Protesters came from New York, Michigan, Minnesota, North Carolina, Georgia, Virginia and several other states.
Now that the notorious Gambian dictatorship has finally gained the attention of the international press arena, many news agencies and human rights organizations are in Washington to cover the events.
According to Coach Pa Samba Jow, a prominent human rights activist and a leader of DUGA, the British Guardian, Vice news and Texas Monthly Magazine and the Washington Post staff writer were also around to report on the protests. newspaper. Among the human rights organizations present were Jeff Smith of the Robert F. Kennedy Center for Justice and Human Rights and Human Rights Watch and Freedom House.
These protests are part of a larger campaign to demand justice for those killed and the survivors of the deadliest day in the history of the Gambia.
These school children were murdered by police and security elements of the dictatorship at the order of Yaya Jammeh, the Gambian dictator, who uttered the words "kill the bastards" from his Havana hotel where he was on a state visit.Upon his return, he immediately indemnified the killers and ignored the survivors, some of whom eventually sought asylum in neighboring Senegal.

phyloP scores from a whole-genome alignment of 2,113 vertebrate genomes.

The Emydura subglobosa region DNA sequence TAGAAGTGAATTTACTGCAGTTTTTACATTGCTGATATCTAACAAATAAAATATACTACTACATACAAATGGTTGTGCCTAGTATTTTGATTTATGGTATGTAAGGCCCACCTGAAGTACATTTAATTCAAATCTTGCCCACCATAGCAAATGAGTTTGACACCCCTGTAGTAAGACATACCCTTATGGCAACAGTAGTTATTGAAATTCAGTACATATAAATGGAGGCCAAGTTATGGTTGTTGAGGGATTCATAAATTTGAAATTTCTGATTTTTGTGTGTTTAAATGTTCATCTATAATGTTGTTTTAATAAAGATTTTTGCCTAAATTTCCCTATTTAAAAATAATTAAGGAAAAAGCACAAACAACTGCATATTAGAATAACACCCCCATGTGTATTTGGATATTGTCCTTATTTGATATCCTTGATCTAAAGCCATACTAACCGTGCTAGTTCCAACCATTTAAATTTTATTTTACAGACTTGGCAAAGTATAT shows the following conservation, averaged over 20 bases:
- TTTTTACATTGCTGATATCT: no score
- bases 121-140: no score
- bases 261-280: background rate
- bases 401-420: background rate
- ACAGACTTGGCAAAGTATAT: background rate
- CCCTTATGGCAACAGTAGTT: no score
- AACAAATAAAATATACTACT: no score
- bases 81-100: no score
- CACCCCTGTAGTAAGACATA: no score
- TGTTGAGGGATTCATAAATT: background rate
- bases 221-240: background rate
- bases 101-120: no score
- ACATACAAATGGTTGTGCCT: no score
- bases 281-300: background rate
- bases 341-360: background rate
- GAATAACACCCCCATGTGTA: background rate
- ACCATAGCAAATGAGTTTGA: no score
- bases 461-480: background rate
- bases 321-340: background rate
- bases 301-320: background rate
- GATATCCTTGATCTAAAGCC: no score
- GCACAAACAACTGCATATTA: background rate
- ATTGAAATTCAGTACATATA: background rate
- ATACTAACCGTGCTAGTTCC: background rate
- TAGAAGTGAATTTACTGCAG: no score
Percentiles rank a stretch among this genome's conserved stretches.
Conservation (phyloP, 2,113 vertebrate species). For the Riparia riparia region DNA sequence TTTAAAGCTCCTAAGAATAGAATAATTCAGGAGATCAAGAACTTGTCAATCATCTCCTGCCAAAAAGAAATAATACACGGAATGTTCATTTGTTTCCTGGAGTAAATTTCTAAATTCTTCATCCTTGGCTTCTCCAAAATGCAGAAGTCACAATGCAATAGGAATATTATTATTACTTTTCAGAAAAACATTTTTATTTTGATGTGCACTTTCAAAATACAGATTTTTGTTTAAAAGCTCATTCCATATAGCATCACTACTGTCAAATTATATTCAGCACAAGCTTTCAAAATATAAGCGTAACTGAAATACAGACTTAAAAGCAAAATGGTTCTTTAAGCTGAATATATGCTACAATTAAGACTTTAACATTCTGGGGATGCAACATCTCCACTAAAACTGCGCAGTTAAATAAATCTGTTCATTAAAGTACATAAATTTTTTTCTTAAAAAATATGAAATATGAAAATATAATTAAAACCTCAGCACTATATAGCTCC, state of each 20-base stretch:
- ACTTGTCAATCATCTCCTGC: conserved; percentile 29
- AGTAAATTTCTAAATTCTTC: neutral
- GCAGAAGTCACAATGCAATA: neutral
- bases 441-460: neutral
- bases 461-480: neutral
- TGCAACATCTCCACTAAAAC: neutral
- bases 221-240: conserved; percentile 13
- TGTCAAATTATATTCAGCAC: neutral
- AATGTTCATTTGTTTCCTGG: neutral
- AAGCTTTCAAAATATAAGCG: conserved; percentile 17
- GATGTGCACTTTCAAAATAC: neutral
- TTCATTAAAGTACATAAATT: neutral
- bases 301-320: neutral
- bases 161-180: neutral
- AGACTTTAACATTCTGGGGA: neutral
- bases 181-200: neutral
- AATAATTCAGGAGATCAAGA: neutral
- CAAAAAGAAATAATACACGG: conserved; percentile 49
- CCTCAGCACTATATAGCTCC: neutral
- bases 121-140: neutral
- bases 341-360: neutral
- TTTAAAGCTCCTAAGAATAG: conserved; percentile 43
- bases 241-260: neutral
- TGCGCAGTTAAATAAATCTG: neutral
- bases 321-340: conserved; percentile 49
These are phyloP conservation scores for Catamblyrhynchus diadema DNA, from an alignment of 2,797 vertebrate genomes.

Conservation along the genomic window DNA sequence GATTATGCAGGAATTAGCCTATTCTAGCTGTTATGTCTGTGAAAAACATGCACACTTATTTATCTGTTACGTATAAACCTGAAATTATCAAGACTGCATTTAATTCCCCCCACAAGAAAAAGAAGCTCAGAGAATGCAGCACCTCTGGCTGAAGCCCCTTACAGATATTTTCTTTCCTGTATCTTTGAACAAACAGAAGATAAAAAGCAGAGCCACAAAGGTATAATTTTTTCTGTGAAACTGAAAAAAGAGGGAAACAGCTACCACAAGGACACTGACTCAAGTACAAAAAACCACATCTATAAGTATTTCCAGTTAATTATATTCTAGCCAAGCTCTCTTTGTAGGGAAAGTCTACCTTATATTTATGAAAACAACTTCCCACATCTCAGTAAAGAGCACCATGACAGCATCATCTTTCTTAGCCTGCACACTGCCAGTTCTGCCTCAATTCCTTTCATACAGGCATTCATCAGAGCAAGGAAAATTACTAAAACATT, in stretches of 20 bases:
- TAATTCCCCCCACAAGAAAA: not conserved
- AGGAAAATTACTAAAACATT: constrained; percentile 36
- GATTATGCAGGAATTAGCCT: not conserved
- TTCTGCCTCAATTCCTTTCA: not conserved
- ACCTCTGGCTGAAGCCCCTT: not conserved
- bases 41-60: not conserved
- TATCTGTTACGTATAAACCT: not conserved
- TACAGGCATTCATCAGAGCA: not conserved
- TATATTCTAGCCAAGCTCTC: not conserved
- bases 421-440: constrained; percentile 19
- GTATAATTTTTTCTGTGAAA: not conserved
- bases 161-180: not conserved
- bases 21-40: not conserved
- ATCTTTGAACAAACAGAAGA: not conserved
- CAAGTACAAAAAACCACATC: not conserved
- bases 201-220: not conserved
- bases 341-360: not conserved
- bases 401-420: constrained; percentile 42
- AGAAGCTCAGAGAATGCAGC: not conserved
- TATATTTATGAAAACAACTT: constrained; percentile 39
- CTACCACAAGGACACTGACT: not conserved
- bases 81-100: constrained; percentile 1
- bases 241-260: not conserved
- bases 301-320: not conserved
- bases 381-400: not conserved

These protests are organized by a group of Gambian human rights activists and allied organizations from New York, North Carolina and Georgia to draw the attention of the international community, and especially to the Obama Administration, to the plight of the surviving students who have been neglected, and some exiled, by the very regime that killed colleagues and maimed others.
At the time of going to press, the protesters were moving towards the front of the White House which has been on alert due to some emergency. We will continue to keep you abreast of developments as the protest continue.